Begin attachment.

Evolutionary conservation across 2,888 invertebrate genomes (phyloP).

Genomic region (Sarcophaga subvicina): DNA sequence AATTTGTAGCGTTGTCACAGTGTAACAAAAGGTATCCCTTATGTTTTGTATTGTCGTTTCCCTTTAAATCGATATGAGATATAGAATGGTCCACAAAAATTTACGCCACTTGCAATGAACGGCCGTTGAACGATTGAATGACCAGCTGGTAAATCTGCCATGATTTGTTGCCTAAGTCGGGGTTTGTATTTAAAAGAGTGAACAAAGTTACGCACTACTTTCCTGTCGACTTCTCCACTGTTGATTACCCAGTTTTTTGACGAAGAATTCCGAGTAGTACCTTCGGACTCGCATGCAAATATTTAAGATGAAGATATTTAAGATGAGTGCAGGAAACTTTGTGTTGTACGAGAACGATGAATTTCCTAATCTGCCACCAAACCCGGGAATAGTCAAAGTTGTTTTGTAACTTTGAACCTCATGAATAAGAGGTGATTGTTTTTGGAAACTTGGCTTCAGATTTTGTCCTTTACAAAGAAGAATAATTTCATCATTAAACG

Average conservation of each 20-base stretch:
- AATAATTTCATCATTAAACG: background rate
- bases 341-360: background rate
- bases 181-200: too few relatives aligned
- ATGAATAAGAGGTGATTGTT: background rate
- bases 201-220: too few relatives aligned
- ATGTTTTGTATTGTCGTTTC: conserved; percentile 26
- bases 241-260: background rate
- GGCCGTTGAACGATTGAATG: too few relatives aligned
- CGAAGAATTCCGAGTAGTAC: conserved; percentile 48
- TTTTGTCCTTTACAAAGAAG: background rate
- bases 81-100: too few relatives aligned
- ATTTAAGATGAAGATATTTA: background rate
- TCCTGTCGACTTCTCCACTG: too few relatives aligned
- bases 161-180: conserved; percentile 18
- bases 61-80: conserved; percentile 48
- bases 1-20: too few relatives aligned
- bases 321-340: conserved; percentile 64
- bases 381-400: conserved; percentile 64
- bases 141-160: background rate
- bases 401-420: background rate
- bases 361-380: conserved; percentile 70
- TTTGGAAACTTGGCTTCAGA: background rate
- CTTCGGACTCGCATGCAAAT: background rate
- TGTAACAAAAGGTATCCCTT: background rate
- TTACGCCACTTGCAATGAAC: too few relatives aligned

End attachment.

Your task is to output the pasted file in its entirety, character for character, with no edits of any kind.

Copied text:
Evolutionary conservation across 2,888 invertebrate genomes (phyloP).

Genomic region (Sarcophaga subvicina): DNA sequence AATTTGTAGCGTTGTCACAGTGTAACAAAAGGTATCCCTTATGTTTTGTATTGTCGTTTCCCTTTAAATCGATATGAGATATAGAATGGTCCACAAAAATTTACGCCACTTGCAATGAACGGCCGTTGAACGATTGAATGACCAGCTGGTAAATCTGCCATGATTTGTTGCCTAAGTCGGGGTTTGTATTTAAAAGAGTGAACAAAGTTACGCACTACTTTCCTGTCGACTTCTCCACTGTTGATTACCCAGTTTTTTGACGAAGAATTCCGAGTAGTACCTTCGGACTCGCATGCAAATATTTAAGATGAAGATATTTAAGATGAGTGCAGGAAACTTTGTGTTGTACGAGAACGATGAATTTCCTAATCTGCCACCAAACCCGGGAATAGTCAAAGTTGTTTTGTAACTTTGAACCTCATGAATAAGAGGTGATTGTTTTTGGAAACTTGGCTTCAGATTTTGTCCTTTACAAAGAAGAATAATTTCATCATTAAACG

Average conservation of each 20-base stretch:
- AATAATTTCATCATTAAACG: background rate
- bases 341-360: background rate
- bases 181-200: too few relatives aligned
- ATGAATAAGAGGTGATTGTT: background rate
- bases 201-220: too few relatives aligned
- ATGTTTTGTATTGTCGTTTC: conserved; percentile 26
- bases 241-260: background rate
- GGCCGTTGAACGATTGAATG: too few relatives aligned
- CGAAGAATTCCGAGTAGTAC: conserved; percentile 48
- TTTTGTCCTTTACAAAGAAG: background rate
- bases 81-100: too few relatives aligned
- ATTTAAGATGAAGATATTTA: background rate
- TCCTGTCGACTTCTCCACTG: too few relatives aligned
- bases 161-180: conserved; percentile 18
- bases 61-80: conserved; percentile 48
- bases 1-20: too few relatives aligned
- bases 321-340: conserved; percentile 64
- bases 381-400: conserved; percentile 64
- bases 141-160: background rate
- bases 401-420: background rate
- bases 361-380: conserved; percentile 70
- TTTGGAAACTTGGCTTCAGA: background rate
- CTTCGGACTCGCATGCAAAT: background rate
- TGTAACAAAAGGTATCCCTT: background rate
- TTACGCCACTTGCAATGAAC: too few relatives aligned